Elbow were joined by a giant puppet of a 10-year-old Syrian and a choir of refugees on the Pyramid Stage at Glastonbury, in a moment a Ukrainian asylum seeker said they will “never forget”.
The rock band from Bury, Manchester, sang their hit One Day Like This alongside Little Amal – designed to highlight the plight of child asylum seekers – and members of the Citizens Of The World Choir, a group of 50 singers from over 30 countries which was founded in 2015 in response to the Syrian refugee crisis.
After a tour around England this month, 3.5m (11ft) tall Amal was walked around the stage before finishing the song holding hands with Elbow frontman Guy Garvey.
Ukrainian Citizens Of The World singer Anna Vryzhan, who is originally from Mariupol, a city that sustained heavy bombardment during Russia’s invasion, left her home country in early March and said she will “never forget” being on the Pyramid Stage at Worthy Farm.
“I don’t have the words, I just have emotions to cry and scream – thank you so much for this experience, I will remember it forever,” the 28-year-old told the PA news agency.
Aref Hussaini is Afghan but grew up in Pakistan and is part of a community that has been persecuted by the Taliban.
The 23-year-old said after his performance: “I can’t believe what I’ve done and how far I came with this choir.
“Until next year, until I’m (not) alive I think I will show off about what I’ve done today.”
After the final round of the lyrics “throw those curtains wide, one day like this a year will see me right”, a message was transmitted on the large screens either side of the stage offering information on the Citizens Of The World choir, who also performed on Sunday morning on the Avalon stage.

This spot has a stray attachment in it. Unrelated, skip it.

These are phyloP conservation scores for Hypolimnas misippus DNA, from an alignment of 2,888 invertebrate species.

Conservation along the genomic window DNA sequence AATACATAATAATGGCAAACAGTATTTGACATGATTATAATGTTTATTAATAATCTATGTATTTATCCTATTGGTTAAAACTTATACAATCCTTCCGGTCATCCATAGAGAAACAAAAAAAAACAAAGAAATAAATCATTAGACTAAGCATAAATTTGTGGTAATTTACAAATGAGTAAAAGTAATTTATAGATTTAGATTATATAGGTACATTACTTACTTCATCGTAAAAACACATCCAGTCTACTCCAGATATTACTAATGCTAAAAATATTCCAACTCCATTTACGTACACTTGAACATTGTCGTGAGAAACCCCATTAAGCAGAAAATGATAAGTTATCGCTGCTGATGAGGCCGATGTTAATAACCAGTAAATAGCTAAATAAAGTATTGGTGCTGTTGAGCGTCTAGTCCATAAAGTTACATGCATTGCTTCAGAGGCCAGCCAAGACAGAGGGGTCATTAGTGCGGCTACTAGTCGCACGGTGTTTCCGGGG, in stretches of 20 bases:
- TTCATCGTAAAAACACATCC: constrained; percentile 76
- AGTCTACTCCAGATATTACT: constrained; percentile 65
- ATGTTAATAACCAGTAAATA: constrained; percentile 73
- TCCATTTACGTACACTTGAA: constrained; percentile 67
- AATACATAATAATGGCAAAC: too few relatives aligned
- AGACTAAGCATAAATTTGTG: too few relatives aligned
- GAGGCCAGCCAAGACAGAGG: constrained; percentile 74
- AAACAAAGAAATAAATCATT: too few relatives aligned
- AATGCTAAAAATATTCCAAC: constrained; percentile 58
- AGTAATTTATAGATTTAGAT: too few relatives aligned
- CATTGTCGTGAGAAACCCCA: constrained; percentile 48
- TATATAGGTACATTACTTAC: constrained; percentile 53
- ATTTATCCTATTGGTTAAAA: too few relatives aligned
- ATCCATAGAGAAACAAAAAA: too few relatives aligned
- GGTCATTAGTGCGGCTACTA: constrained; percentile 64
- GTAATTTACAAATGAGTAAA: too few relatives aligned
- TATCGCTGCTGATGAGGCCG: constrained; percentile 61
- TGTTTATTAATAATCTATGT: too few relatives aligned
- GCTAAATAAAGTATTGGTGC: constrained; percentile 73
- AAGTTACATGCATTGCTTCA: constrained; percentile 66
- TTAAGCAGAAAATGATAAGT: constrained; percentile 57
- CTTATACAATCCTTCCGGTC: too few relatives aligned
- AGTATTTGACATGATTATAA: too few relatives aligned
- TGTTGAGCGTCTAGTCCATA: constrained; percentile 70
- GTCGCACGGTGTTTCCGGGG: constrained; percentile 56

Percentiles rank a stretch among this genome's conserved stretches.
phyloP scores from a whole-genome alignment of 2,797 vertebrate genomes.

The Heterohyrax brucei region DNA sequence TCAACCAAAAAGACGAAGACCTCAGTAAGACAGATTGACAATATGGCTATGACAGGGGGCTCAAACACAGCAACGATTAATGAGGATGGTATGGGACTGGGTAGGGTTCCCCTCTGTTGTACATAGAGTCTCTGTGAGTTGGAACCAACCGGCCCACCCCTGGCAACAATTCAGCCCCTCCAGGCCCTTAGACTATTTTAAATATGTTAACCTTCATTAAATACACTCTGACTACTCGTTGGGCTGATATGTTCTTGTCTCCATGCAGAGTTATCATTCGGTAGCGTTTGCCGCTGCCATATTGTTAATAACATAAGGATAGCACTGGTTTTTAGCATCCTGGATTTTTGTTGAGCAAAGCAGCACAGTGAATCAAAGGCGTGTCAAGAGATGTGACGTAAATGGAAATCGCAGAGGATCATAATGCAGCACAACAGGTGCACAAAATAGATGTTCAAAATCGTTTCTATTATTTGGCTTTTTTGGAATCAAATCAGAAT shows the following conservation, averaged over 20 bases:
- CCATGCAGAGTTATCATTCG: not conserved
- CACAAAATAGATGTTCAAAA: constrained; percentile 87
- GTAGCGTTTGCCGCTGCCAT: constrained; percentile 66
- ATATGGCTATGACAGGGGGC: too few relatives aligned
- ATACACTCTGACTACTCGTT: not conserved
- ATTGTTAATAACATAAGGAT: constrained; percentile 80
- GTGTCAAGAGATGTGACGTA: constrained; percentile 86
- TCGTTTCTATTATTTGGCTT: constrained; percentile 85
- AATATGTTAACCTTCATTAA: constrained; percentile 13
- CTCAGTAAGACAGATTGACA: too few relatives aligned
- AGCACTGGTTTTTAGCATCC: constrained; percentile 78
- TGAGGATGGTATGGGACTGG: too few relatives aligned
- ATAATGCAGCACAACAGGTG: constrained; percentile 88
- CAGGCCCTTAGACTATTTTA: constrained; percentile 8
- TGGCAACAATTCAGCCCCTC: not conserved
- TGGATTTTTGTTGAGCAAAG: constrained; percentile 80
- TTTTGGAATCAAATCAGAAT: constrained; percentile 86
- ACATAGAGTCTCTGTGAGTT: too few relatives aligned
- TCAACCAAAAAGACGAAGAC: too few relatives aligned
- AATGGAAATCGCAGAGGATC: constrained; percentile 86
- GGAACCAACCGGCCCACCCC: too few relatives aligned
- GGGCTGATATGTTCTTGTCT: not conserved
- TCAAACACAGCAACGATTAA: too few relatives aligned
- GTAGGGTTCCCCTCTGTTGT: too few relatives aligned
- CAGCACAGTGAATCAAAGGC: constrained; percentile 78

“We are buzzing… we’re so grateful to Guy Garvey and Elbow and Glastonbury,” the choir’s musical director Becky Dell told PA.
“It was wonderful to share the stage with Little Amal, she is breathtaking and it’s just incredible to think that she has walked from Syria to the Glastonbury stage and we shared that incredibly special moment with her.”
Little Amal journeyed from the Turkish-Syrian border to Manchester in July 2021, and this month embarked on her New Steps New Friends tour, visiting 10 towns and cities across England to share the message: “Don’t forget about us.”
Festival-goer Gemma Cadman watched the performance with her family and said she hoped the “powerful message” would “raise awareness” of the issue.
“I thought it was absolutely fantastic… it’s a powerful message to bring to this huge crowd of people,” the 37-year-old told PA.
Asked whether the performance would have shared a message with the Government over its policy to send refugees to Rwanda, the insurance broker said: “I should hope so.
“That shared the word with all the crowd and everybody is all in the same mindset, I hope they will listen.”
Her husband, Jamie Cadman, added: “Will they listen? That’s another story.”
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